Lizzie Siddal was a nineteenth-century phenomenon: a working-class girl who rose from obscurity to become one of the most recognisable faces in Queen Victoria’s Britain. A poet, artist, artist’s model and muse, Lizzie was a pivotal figure of the Pre-Raphaelite movement. The artists she inspired include Dante Gabriel Rossetti, John Everett Millais, William Holman Hunt and Walter Deverell; her patron was John Ruskin who described her as genius comparing her to J.M.W. Turner and G.F. Watts. Lizzie was also the lover and then wife of Dante Gabriel Rossetti and sister-in-law of the poet, Christina Rossetti.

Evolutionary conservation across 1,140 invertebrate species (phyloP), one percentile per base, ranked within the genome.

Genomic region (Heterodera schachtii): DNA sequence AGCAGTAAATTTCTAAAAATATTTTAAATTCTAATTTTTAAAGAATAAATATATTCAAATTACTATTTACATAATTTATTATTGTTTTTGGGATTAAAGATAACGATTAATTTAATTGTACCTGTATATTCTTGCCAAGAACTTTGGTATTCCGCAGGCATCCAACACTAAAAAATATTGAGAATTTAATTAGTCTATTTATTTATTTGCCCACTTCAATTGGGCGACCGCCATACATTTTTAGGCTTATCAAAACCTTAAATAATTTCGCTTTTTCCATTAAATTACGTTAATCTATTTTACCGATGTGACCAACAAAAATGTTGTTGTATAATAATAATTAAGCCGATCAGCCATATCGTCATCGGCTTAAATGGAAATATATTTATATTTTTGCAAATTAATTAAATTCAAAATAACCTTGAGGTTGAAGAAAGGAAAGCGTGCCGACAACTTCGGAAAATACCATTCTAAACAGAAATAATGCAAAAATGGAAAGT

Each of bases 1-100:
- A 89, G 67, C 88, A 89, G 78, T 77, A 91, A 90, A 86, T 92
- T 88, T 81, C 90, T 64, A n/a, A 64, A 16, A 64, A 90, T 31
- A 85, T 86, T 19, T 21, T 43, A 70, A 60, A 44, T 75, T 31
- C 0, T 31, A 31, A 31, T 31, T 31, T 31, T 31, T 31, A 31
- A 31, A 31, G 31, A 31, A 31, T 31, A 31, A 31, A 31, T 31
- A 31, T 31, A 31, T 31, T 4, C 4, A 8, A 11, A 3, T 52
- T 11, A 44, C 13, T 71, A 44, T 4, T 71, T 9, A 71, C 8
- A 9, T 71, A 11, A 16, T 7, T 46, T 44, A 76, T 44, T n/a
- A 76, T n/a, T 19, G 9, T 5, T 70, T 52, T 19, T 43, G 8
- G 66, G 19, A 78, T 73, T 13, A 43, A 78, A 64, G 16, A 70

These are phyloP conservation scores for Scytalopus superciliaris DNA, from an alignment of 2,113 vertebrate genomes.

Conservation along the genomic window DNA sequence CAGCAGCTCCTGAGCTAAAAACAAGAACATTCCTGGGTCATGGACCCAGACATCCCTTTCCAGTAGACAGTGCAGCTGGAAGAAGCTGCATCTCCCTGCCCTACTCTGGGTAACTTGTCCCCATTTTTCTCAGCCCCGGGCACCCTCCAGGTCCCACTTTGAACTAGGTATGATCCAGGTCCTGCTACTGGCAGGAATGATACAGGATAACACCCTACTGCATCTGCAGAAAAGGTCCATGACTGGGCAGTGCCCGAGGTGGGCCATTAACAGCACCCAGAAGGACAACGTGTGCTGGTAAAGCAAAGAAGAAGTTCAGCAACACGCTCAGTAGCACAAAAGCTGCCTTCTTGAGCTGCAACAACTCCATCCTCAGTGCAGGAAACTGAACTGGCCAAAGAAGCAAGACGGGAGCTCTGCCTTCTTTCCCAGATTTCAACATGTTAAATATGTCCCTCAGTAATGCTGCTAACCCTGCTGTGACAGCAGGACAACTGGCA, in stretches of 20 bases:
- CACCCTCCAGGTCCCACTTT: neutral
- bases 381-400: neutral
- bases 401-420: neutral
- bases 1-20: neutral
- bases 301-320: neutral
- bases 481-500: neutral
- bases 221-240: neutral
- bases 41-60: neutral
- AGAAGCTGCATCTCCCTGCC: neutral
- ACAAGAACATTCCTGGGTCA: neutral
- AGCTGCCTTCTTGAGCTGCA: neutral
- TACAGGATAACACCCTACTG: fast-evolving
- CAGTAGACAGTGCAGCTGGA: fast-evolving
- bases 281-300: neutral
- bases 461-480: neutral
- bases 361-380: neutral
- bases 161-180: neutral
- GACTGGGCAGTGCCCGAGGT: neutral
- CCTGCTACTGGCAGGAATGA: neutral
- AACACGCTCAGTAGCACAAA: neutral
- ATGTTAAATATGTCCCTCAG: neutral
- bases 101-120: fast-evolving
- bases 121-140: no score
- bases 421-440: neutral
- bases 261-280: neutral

The Pre-Raphaelites and the ways in which they interacted and worked have been a fascination of mine for as long as I can remember. Researching the life of Lizzie Siddal usually overlooked in favour of her male colleagues was intriguing and rewarding, somewhat like being a Victorian detective.
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